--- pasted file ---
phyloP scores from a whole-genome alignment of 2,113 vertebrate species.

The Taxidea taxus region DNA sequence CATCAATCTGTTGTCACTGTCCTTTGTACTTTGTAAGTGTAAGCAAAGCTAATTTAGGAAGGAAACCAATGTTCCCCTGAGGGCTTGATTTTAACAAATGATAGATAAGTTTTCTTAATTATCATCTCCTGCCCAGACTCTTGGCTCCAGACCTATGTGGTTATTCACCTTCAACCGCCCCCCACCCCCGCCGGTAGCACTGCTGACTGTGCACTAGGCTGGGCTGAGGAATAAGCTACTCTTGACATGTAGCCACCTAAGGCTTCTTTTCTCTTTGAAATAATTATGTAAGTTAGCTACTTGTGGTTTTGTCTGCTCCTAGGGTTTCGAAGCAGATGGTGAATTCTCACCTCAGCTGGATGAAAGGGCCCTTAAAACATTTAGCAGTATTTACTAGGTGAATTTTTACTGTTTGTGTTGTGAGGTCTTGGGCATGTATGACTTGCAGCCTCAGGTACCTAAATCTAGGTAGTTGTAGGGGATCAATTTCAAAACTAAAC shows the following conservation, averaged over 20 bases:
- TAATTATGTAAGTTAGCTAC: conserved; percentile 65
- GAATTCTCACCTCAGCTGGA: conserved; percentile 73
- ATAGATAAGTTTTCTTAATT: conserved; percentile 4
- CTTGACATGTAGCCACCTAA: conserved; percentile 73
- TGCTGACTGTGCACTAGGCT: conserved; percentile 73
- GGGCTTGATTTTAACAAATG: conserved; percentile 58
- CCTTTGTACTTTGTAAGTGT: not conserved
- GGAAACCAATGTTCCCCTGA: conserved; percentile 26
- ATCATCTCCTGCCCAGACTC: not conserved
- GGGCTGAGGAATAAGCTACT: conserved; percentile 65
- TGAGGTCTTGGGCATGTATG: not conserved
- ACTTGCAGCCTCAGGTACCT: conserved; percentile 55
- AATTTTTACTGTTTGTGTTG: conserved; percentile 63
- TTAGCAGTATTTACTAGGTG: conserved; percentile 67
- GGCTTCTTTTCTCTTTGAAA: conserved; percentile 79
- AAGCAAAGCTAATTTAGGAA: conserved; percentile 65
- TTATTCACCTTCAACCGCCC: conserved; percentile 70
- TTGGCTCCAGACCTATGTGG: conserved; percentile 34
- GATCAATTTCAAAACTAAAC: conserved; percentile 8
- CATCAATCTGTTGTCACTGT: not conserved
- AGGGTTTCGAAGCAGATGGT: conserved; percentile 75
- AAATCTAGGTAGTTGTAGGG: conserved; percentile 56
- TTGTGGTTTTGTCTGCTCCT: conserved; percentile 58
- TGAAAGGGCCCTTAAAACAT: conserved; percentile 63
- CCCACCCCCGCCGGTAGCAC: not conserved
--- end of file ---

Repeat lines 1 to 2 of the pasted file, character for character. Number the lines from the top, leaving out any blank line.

phyloP scores from a whole-genome alignment of 2,113 vertebrate species.

The Taxidea taxus region DNA sequence CATCAATCTGTTGTCACTGTCCTTTGTACTTTGTAAGTGTAAGCAAAGCTAATTTAGGAAGGAAACCAATGTTCCCCTGAGGGCTTGATTTTAACAAATGATAGATAAGTTTTCTTAATTATCATCTCCTGCCCAGACTCTTGGCTCCAGACCTATGTGGTTATTCACCTTCAACCGCCCCCCACCCCCGCCGGTAGCACTGCTGACTGTGCACTAGGCTGGGCTGAGGAATAAGCTACTCTTGACATGTAGCCACCTAAGGCTTCTTTTCTCTTTGAAATAATTATGTAAGTTAGCTACTTGTGGTTTTGTCTGCTCCTAGGGTTTCGAAGCAGATGGTGAATTCTCACCTCAGCTGGATGAAAGGGCCCTTAAAACATTTAGCAGTATTTACTAGGTGAATTTTTACTGTTTGTGTTGTGAGGTCTTGGGCATGTATGACTTGCAGCCTCAGGTACCTAAATCTAGGTAGTTGTAGGGGATCAATTTCAAAACTAAAC shows the following conservation, averaged over 20 bases: